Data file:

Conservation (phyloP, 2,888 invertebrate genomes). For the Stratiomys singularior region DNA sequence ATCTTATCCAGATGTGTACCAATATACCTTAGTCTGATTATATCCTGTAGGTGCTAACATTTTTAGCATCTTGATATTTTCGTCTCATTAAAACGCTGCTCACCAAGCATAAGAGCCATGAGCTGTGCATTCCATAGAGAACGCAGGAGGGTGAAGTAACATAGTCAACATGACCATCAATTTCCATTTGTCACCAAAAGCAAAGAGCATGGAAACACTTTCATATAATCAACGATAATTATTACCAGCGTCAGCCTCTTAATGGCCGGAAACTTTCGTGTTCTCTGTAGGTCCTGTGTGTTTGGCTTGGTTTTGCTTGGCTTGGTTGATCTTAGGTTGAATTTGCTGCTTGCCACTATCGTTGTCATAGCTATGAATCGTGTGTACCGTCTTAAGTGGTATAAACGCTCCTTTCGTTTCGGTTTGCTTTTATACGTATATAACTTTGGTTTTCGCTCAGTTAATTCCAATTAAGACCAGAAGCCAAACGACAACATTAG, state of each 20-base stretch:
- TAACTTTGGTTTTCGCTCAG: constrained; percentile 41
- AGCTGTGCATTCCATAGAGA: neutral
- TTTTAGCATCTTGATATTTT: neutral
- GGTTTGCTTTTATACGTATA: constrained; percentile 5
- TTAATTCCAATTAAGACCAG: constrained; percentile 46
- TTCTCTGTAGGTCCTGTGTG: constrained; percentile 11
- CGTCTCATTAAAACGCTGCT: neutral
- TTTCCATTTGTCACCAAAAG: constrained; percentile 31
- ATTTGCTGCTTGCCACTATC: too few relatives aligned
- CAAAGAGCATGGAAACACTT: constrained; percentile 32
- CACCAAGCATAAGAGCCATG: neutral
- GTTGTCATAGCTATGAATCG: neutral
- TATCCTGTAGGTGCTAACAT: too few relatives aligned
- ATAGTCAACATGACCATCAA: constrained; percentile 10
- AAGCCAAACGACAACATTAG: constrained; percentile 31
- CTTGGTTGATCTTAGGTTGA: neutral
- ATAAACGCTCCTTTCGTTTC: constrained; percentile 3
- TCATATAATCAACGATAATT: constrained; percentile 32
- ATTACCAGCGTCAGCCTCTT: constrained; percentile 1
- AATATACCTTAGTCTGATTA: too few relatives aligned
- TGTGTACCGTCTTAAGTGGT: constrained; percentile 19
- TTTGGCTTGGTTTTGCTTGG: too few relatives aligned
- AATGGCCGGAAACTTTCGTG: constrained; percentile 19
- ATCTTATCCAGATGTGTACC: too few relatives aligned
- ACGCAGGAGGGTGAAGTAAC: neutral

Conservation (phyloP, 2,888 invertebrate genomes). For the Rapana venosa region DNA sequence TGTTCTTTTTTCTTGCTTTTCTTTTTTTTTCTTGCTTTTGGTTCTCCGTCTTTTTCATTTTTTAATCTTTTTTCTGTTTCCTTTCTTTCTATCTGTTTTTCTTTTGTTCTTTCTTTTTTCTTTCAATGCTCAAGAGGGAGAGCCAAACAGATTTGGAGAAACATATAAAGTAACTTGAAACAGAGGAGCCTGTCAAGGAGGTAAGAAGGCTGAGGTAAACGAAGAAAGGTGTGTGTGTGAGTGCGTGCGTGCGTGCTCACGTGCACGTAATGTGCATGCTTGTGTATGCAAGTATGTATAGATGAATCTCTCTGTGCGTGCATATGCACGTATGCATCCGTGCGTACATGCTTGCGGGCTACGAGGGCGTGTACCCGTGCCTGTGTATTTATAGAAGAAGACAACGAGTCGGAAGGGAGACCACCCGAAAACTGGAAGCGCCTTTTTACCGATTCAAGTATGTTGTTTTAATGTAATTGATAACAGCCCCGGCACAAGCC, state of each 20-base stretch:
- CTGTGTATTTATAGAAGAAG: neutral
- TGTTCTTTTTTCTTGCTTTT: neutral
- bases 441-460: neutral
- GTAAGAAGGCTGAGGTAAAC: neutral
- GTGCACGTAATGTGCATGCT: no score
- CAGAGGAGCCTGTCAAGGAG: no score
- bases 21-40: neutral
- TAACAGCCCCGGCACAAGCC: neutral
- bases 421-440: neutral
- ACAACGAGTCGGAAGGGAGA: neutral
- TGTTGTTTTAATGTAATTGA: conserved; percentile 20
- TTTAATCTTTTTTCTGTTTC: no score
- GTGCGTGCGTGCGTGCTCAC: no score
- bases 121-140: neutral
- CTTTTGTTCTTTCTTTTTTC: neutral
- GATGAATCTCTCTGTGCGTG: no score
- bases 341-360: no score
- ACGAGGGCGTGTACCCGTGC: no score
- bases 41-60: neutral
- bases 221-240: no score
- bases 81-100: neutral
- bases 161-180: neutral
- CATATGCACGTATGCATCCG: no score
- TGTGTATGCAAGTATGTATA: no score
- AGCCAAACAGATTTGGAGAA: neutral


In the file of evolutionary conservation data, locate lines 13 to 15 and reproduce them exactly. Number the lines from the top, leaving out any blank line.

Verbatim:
- GTTGTCATAGCTATGAATCG: neutral
- TATCCTGTAGGTGCTAACAT: too few relatives aligned
- ATAGTCAACATGACCATCAA: constrained; percentile 10